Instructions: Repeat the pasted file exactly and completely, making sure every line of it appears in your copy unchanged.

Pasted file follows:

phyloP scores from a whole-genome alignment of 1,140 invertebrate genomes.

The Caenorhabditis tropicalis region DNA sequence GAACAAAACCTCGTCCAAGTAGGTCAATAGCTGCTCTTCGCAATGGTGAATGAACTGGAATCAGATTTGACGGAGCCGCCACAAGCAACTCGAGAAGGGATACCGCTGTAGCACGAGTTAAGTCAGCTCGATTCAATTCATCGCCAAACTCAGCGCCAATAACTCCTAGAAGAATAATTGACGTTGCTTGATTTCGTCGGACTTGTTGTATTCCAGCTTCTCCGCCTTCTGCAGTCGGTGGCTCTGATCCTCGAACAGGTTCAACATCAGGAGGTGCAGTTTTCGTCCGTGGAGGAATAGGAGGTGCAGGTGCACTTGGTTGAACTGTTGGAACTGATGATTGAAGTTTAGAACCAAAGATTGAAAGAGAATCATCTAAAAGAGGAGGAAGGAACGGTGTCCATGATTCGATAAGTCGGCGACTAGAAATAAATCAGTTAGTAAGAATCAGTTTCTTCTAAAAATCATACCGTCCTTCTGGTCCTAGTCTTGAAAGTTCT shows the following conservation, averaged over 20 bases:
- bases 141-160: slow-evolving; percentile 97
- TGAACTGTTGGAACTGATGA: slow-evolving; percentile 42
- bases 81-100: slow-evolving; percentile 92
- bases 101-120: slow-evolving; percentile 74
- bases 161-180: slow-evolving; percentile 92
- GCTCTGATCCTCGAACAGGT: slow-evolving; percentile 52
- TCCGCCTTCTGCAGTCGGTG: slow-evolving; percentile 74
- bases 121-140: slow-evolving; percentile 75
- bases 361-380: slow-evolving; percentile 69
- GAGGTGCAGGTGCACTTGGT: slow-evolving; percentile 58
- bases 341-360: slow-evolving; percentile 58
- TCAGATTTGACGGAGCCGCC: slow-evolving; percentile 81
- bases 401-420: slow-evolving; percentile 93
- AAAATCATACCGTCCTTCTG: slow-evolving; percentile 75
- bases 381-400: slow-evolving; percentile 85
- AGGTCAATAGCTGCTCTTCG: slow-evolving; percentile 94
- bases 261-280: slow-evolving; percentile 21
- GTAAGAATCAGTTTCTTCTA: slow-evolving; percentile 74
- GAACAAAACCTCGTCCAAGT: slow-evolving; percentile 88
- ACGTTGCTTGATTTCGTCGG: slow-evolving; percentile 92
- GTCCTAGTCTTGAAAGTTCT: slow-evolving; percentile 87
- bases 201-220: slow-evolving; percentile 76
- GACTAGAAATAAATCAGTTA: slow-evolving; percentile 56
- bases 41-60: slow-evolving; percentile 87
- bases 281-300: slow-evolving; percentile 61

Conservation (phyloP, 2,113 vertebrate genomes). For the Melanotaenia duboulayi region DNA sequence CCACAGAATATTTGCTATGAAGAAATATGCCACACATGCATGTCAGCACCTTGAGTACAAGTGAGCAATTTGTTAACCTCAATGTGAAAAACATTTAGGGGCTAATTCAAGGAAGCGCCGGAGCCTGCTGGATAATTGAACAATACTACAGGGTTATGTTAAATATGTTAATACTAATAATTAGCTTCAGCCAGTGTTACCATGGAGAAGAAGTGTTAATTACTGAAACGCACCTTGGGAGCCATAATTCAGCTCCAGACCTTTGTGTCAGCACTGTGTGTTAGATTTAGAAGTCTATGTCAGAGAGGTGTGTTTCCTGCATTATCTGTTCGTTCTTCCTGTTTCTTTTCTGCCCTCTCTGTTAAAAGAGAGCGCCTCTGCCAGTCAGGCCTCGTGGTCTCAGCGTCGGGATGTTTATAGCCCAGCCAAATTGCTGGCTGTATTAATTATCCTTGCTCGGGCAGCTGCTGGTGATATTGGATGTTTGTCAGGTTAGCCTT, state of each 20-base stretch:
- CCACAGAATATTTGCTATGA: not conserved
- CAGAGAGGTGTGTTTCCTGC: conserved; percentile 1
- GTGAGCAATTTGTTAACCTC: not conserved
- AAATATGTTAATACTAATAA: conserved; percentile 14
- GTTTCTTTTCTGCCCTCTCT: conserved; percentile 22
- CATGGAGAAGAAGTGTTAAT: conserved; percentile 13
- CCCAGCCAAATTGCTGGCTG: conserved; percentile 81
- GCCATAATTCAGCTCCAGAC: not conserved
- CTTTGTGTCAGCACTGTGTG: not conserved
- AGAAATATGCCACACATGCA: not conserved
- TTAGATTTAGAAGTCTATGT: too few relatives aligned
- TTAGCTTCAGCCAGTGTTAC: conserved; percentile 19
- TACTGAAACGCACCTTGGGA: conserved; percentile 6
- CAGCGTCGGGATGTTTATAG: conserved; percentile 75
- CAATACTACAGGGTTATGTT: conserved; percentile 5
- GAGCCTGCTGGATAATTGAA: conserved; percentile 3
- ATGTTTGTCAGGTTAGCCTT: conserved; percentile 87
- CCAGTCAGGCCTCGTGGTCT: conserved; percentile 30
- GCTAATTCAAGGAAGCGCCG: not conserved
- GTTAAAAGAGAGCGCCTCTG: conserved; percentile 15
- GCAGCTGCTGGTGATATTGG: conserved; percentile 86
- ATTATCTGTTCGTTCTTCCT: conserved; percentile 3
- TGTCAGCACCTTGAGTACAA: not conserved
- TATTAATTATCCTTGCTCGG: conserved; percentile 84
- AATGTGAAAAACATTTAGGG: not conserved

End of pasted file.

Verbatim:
phyloP scores from a whole-genome alignment of 1,140 invertebrate genomes.

The Caenorhabditis tropicalis region DNA sequence GAACAAAACCTCGTCCAAGTAGGTCAATAGCTGCTCTTCGCAATGGTGAATGAACTGGAATCAGATTTGACGGAGCCGCCACAAGCAACTCGAGAAGGGATACCGCTGTAGCACGAGTTAAGTCAGCTCGATTCAATTCATCGCCAAACTCAGCGCCAATAACTCCTAGAAGAATAATTGACGTTGCTTGATTTCGTCGGACTTGTTGTATTCCAGCTTCTCCGCCTTCTGCAGTCGGTGGCTCTGATCCTCGAACAGGTTCAACATCAGGAGGTGCAGTTTTCGTCCGTGGAGGAATAGGAGGTGCAGGTGCACTTGGTTGAACTGTTGGAACTGATGATTGAAGTTTAGAACCAAAGATTGAAAGAGAATCATCTAAAAGAGGAGGAAGGAACGGTGTCCATGATTCGATAAGTCGGCGACTAGAAATAAATCAGTTAGTAAGAATCAGTTTCTTCTAAAAATCATACCGTCCTTCTGGTCCTAGTCTTGAAAGTTCT shows the following conservation, averaged over 20 bases:
- bases 141-160: slow-evolving; percentile 97
- TGAACTGTTGGAACTGATGA: slow-evolving; percentile 42
- bases 81-100: slow-evolving; percentile 92
- bases 101-120: slow-evolving; percentile 74
- bases 161-180: slow-evolving; percentile 92
- GCTCTGATCCTCGAACAGGT: slow-evolving; percentile 52
- TCCGCCTTCTGCAGTCGGTG: slow-evolving; percentile 74
- bases 121-140: slow-evolving; percentile 75
- bases 361-380: slow-evolving; percentile 69
- GAGGTGCAGGTGCACTTGGT: slow-evolving; percentile 58
- bases 341-360: slow-evolving; percentile 58
- TCAGATTTGACGGAGCCGCC: slow-evolving; percentile 81
- bases 401-420: slow-evolving; percentile 93
- AAAATCATACCGTCCTTCTG: slow-evolving; percentile 75
- bases 381-400: slow-evolving; percentile 85
- AGGTCAATAGCTGCTCTTCG: slow-evolving; percentile 94
- bases 261-280: slow-evolving; percentile 21
- GTAAGAATCAGTTTCTTCTA: slow-evolving; percentile 74
- GAACAAAACCTCGTCCAAGT: slow-evolving; percentile 88
- ACGTTGCTTGATTTCGTCGG: slow-evolving; percentile 92
- GTCCTAGTCTTGAAAGTTCT: slow-evolving; percentile 87
- bases 201-220: slow-evolving; percentile 76
- GACTAGAAATAAATCAGTTA: slow-evolving; percentile 56
- bases 41-60: slow-evolving; percentile 87
- bases 281-300: slow-evolving; percentile 61

Conservation (phyloP, 2,113 vertebrate genomes). For the Melanotaenia duboulayi region DNA sequence CCACAGAATATTTGCTATGAAGAAATATGCCACACATGCATGTCAGCACCTTGAGTACAAGTGAGCAATTTGTTAACCTCAATGTGAAAAACATTTAGGGGCTAATTCAAGGAAGCGCCGGAGCCTGCTGGATAATTGAACAATACTACAGGGTTATGTTAAATATGTTAATACTAATAATTAGCTTCAGCCAGTGTTACCATGGAGAAGAAGTGTTAATTACTGAAACGCACCTTGGGAGCCATAATTCAGCTCCAGACCTTTGTGTCAGCACTGTGTGTTAGATTTAGAAGTCTATGTCAGAGAGGTGTGTTTCCTGCATTATCTGTTCGTTCTTCCTGTTTCTTTTCTGCCCTCTCTGTTAAAAGAGAGCGCCTCTGCCAGTCAGGCCTCGTGGTCTCAGCGTCGGGATGTTTATAGCCCAGCCAAATTGCTGGCTGTATTAATTATCCTTGCTCGGGCAGCTGCTGGTGATATTGGATGTTTGTCAGGTTAGCCTT, state of each 20-base stretch:
- CCACAGAATATTTGCTATGA: not conserved
- CAGAGAGGTGTGTTTCCTGC: conserved; percentile 1
- GTGAGCAATTTGTTAACCTC: not conserved
- AAATATGTTAATACTAATAA: conserved; percentile 14
- GTTTCTTTTCTGCCCTCTCT: conserved; percentile 22
- CATGGAGAAGAAGTGTTAAT: conserved; percentile 13
- CCCAGCCAAATTGCTGGCTG: conserved; percentile 81
- GCCATAATTCAGCTCCAGAC: not conserved
- CTTTGTGTCAGCACTGTGTG: not conserved
- AGAAATATGCCACACATGCA: not conserved
- TTAGATTTAGAAGTCTATGT: too few relatives aligned
- TTAGCTTCAGCCAGTGTTAC: conserved; percentile 19
- TACTGAAACGCACCTTGGGA: conserved; percentile 6
- CAGCGTCGGGATGTTTATAG: conserved; percentile 75
- CAATACTACAGGGTTATGTT: conserved; percentile 5
- GAGCCTGCTGGATAATTGAA: conserved; percentile 3
- ATGTTTGTCAGGTTAGCCTT: conserved; percentile 87
- CCAGTCAGGCCTCGTGGTCT: conserved; percentile 30
- GCTAATTCAAGGAAGCGCCG: not conserved
- GTTAAAAGAGAGCGCCTCTG: conserved; percentile 15
- GCAGCTGCTGGTGATATTGG: conserved; percentile 86
- ATTATCTGTTCGTTCTTCCT: conserved; percentile 3
- TGTCAGCACCTTGAGTACAA: not conserved
- TATTAATTATCCTTGCTCGG: conserved; percentile 84
- AATGTGAAAAACATTTAGGG: not conserved